Structured Meal Plans: Establish consistent mealtimes and routines to reduce anxiety around eating.

    Visual Schedules: Use visual supports to outline the meal process, helping the person to know what to expect.

  3. Communication Adaptations

    Communication styles need to be adjusted to suit the individual.

    Clear and Direct vs Indirect Language: Most autistic people respond best to straightforward and unambiguous language. Using inference and/or only nonverbal communication can be confusing and hence stressful. However, if the autistic person has a PDA profile, the best communication approach is usually indirect and allows choice. For PDAers declarative language, for e.g. “people are sitting down for lunch now” rather than imperative language, for e.g. “you must eat now” tends to feel more soothing and less demanding.

    Alternative Communication Methods: Utilize pictures, written instructions, or communication devices if verbal communication is challenging.

  4. Collaborative and Multidisciplinary Approach

    Involve a team of professionals who understand both eating disorders and autism and provide regular training in autism (3-monthly) and round group discussion time (weekly) for members of the treating team.

    Interdisciplinary Team: Dietitians, therapists, and autism specialists are usually part of the treatment team. A team approach is important because it is incredibly stressful to receive treatment for an eating disorder, and for family members to watch their loved one refuse to eat and become sick as a result. Validation for the distress and individual experience, support, and encouragement for how to recover need to be available, and each aspect of therapy is important, from the medical overview and intervention as needed, to designing meal plans, to supervising meals and delivering therapy.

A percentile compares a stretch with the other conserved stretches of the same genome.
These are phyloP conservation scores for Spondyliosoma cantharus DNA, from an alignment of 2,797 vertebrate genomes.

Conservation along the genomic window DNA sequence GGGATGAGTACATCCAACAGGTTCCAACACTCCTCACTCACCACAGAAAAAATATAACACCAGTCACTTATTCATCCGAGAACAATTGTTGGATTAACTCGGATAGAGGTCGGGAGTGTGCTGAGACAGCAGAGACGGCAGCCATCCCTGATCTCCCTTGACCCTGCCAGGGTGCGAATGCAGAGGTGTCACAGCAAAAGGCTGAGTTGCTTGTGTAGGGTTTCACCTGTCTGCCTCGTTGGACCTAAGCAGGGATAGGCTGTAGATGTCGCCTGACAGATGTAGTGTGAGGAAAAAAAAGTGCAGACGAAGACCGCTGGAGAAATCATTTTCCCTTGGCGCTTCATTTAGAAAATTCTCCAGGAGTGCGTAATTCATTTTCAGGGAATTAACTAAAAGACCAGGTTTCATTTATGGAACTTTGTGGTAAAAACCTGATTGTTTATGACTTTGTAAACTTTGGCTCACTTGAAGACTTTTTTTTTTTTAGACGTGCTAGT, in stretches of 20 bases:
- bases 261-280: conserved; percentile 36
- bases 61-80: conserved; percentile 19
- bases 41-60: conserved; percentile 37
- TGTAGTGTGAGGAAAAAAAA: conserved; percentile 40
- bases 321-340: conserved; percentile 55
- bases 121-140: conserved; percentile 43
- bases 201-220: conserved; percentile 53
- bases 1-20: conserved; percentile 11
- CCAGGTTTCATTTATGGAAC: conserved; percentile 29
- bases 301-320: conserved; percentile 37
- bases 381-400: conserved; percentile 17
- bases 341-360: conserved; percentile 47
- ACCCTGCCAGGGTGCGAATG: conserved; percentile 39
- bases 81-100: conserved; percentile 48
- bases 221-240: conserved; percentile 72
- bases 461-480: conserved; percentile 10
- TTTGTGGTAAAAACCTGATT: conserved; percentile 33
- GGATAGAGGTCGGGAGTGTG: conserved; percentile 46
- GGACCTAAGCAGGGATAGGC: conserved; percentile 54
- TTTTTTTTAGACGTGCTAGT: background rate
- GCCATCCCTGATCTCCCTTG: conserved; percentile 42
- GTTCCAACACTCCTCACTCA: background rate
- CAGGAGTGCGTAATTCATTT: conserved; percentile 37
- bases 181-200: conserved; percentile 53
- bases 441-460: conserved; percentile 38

Family Involvement: It is important to engage family members in the treatment process for support and consistency at home. If autism has recently been diagnosed, family members will need to understand how autism and the eating disorder interact to maintain the eating disorder symptoms, and ways to adapt treatment to address the autistic features. Ultimately, recovery can occur in a place where the autistic person feels safe, understood, and validated.

  5. Understand that the effects of starvation magnify autistic traits

    The initial stages of treatment need to be very much about increasing calories to end starvation syndrome. This means accepting a diet that is high in calories even if it is low in nutrition or variety is extremely important to recovery. The goal is to eat. Even after optimal weight gain has occurred starvation syndrome can continue for weeks, months, and up to 2 years. During starvation syndrome the person will be very rigid in their thinking and behaviour, use a lot of black and white thinking, become very self-obsessed, usually have rituals, often around food and/or exercise, be subject to strong mood swings and/or meltdowns, avoid seeing and relating to people, even loved ones, and have great difficulty using social skills. All these features make it more difficult to recover from an eating disorder. Food truly is medicine during this low-weight phase.

  6. Addressing Mental Health

    Autistic individuals are far more likely to have mental health conditions in addition to their eating disorder, especially anxiety and depression. It is difficult because whilst the brain is in starvation mode, the person is less able to utilise therapy, which is why many ‘talking therapies” are usually part of the later stages of treatment once the person is weight-restored. Nevertheless, the person still needs support and counselling for their emotional pain. When to start psychotherapy is a decision made on an individual basis.